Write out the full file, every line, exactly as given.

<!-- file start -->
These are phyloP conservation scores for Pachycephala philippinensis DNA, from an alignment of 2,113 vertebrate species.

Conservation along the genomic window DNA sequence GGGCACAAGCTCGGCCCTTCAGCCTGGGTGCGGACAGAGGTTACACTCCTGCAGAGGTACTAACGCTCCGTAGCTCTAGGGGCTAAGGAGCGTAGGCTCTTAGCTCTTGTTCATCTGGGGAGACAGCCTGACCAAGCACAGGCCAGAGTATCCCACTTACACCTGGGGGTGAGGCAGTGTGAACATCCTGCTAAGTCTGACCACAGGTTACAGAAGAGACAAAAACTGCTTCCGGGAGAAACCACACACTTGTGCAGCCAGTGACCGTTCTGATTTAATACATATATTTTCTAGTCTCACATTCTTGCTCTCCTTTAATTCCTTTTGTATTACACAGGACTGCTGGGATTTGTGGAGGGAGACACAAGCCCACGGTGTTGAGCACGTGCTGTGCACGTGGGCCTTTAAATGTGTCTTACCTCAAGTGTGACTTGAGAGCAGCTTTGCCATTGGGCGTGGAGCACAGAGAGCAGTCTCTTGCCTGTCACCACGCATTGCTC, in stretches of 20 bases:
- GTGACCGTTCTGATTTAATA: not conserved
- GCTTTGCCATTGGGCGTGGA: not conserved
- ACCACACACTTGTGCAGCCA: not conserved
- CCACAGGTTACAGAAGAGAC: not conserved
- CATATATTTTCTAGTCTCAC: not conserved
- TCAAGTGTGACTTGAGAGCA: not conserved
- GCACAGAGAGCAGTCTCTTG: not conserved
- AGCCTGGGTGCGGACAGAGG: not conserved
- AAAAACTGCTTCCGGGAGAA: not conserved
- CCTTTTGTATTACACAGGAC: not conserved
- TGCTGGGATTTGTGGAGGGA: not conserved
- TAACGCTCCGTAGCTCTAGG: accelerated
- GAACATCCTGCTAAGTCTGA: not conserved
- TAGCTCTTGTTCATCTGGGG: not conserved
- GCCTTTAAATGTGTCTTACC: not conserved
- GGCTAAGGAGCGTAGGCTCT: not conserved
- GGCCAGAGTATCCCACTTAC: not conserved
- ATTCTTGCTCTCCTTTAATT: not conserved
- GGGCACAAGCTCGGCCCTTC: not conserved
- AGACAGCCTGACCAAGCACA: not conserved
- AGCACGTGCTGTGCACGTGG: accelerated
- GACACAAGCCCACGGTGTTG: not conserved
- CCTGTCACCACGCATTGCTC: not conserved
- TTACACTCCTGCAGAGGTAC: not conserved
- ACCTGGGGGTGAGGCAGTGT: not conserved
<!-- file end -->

These are phyloP conservation scores for Pachycephala philippinensis DNA, from an alignment of 2,113 vertebrate species.

Conservation along the genomic window DNA sequence GGGCACAAGCTCGGCCCTTCAGCCTGGGTGCGGACAGAGGTTACACTCCTGCAGAGGTACTAACGCTCCGTAGCTCTAGGGGCTAAGGAGCGTAGGCTCTTAGCTCTTGTTCATCTGGGGAGACAGCCTGACCAAGCACAGGCCAGAGTATCCCACTTACACCTGGGGGTGAGGCAGTGTGAACATCCTGCTAAGTCTGACCACAGGTTACAGAAGAGACAAAAACTGCTTCCGGGAGAAACCACACACTTGTGCAGCCAGTGACCGTTCTGATTTAATACATATATTTTCTAGTCTCACATTCTTGCTCTCCTTTAATTCCTTTTGTATTACACAGGACTGCTGGGATTTGTGGAGGGAGACACAAGCCCACGGTGTTGAGCACGTGCTGTGCACGTGGGCCTTTAAATGTGTCTTACCTCAAGTGTGACTTGAGAGCAGCTTTGCCATTGGGCGTGGAGCACAGAGAGCAGTCTCTTGCCTGTCACCACGCATTGCTC, in stretches of 20 bases:
- GTGACCGTTCTGATTTAATA: not conserved
- GCTTTGCCATTGGGCGTGGA: not conserved
- ACCACACACTTGTGCAGCCA: not conserved
- CCACAGGTTACAGAAGAGAC: not conserved
- CATATATTTTCTAGTCTCAC: not conserved
- TCAAGTGTGACTTGAGAGCA: not conserved
- GCACAGAGAGCAGTCTCTTG: not conserved
- AGCCTGGGTGCGGACAGAGG: not conserved
- AAAAACTGCTTCCGGGAGAA: not conserved
- CCTTTTGTATTACACAGGAC: not conserved
- TGCTGGGATTTGTGGAGGGA: not conserved
- TAACGCTCCGTAGCTCTAGG: accelerated
- GAACATCCTGCTAAGTCTGA: not conserved
- TAGCTCTTGTTCATCTGGGG: not conserved
- GCCTTTAAATGTGTCTTACC: not conserved
- GGCTAAGGAGCGTAGGCTCT: not conserved
- GGCCAGAGTATCCCACTTAC: not conserved
- ATTCTTGCTCTCCTTTAATT: not conserved
- GGGCACAAGCTCGGCCCTTC: not conserved
- AGACAGCCTGACCAAGCACA: not conserved
- AGCACGTGCTGTGCACGTGG: accelerated
- GACACAAGCCCACGGTGTTG: not conserved
- CCTGTCACCACGCATTGCTC: not conserved
- TTACACTCCTGCAGAGGTAC: not conserved
- ACCTGGGGGTGAGGCAGTGT: not conserved